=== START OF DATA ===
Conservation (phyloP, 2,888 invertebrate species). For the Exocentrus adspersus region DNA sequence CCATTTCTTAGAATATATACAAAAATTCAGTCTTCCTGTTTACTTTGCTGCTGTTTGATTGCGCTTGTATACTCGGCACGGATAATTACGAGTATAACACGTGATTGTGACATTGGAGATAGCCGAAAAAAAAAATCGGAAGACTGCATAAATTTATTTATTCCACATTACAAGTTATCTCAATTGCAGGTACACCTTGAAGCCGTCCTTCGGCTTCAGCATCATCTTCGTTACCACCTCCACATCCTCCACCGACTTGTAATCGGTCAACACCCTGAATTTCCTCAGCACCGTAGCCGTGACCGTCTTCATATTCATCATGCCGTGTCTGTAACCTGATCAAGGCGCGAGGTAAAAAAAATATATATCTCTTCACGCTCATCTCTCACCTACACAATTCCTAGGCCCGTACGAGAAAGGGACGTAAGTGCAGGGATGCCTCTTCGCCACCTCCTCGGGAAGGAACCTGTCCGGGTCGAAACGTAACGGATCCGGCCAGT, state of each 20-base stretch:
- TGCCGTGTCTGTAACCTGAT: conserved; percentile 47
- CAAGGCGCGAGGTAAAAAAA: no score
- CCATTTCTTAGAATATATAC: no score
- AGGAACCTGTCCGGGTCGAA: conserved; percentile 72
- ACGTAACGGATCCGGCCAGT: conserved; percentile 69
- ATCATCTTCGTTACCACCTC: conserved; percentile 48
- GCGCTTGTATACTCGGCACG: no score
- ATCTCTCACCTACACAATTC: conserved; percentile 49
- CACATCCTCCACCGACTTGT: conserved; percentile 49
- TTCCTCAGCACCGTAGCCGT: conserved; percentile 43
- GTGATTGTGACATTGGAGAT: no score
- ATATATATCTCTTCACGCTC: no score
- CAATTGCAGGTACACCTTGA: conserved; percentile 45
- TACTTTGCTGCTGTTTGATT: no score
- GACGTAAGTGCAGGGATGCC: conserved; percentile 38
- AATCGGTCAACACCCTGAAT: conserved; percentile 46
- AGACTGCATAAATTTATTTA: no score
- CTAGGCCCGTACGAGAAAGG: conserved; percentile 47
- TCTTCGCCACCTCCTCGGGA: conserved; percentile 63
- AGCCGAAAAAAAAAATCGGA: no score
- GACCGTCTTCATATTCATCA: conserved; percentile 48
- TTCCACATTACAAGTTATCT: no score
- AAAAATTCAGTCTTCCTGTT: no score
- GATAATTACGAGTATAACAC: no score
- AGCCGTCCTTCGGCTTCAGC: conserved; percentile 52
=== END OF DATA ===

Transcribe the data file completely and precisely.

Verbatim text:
Conservation (phyloP, 2,888 invertebrate species). For the Exocentrus adspersus region DNA sequence CCATTTCTTAGAATATATACAAAAATTCAGTCTTCCTGTTTACTTTGCTGCTGTTTGATTGCGCTTGTATACTCGGCACGGATAATTACGAGTATAACACGTGATTGTGACATTGGAGATAGCCGAAAAAAAAAATCGGAAGACTGCATAAATTTATTTATTCCACATTACAAGTTATCTCAATTGCAGGTACACCTTGAAGCCGTCCTTCGGCTTCAGCATCATCTTCGTTACCACCTCCACATCCTCCACCGACTTGTAATCGGTCAACACCCTGAATTTCCTCAGCACCGTAGCCGTGACCGTCTTCATATTCATCATGCCGTGTCTGTAACCTGATCAAGGCGCGAGGTAAAAAAAATATATATCTCTTCACGCTCATCTCTCACCTACACAATTCCTAGGCCCGTACGAGAAAGGGACGTAAGTGCAGGGATGCCTCTTCGCCACCTCCTCGGGAAGGAACCTGTCCGGGTCGAAACGTAACGGATCCGGCCAGT, state of each 20-base stretch:
- TGCCGTGTCTGTAACCTGAT: conserved; percentile 47
- CAAGGCGCGAGGTAAAAAAA: no score
- CCATTTCTTAGAATATATAC: no score
- AGGAACCTGTCCGGGTCGAA: conserved; percentile 72
- ACGTAACGGATCCGGCCAGT: conserved; percentile 69
- ATCATCTTCGTTACCACCTC: conserved; percentile 48
- GCGCTTGTATACTCGGCACG: no score
- ATCTCTCACCTACACAATTC: conserved; percentile 49
- CACATCCTCCACCGACTTGT: conserved; percentile 49
- TTCCTCAGCACCGTAGCCGT: conserved; percentile 43
- GTGATTGTGACATTGGAGAT: no score
- ATATATATCTCTTCACGCTC: no score
- CAATTGCAGGTACACCTTGA: conserved; percentile 45
- TACTTTGCTGCTGTTTGATT: no score
- GACGTAAGTGCAGGGATGCC: conserved; percentile 38
- AATCGGTCAACACCCTGAAT: conserved; percentile 46
- AGACTGCATAAATTTATTTA: no score
- CTAGGCCCGTACGAGAAAGG: conserved; percentile 47
- TCTTCGCCACCTCCTCGGGA: conserved; percentile 63
- AGCCGAAAAAAAAAATCGGA: no score
- GACCGTCTTCATATTCATCA: conserved; percentile 48
- TTCCACATTACAAGTTATCT: no score
- AAAAATTCAGTCTTCCTGTT: no score
- GATAATTACGAGTATAACAC: no score
- AGCCGTCCTTCGGCTTCAGC: conserved; percentile 52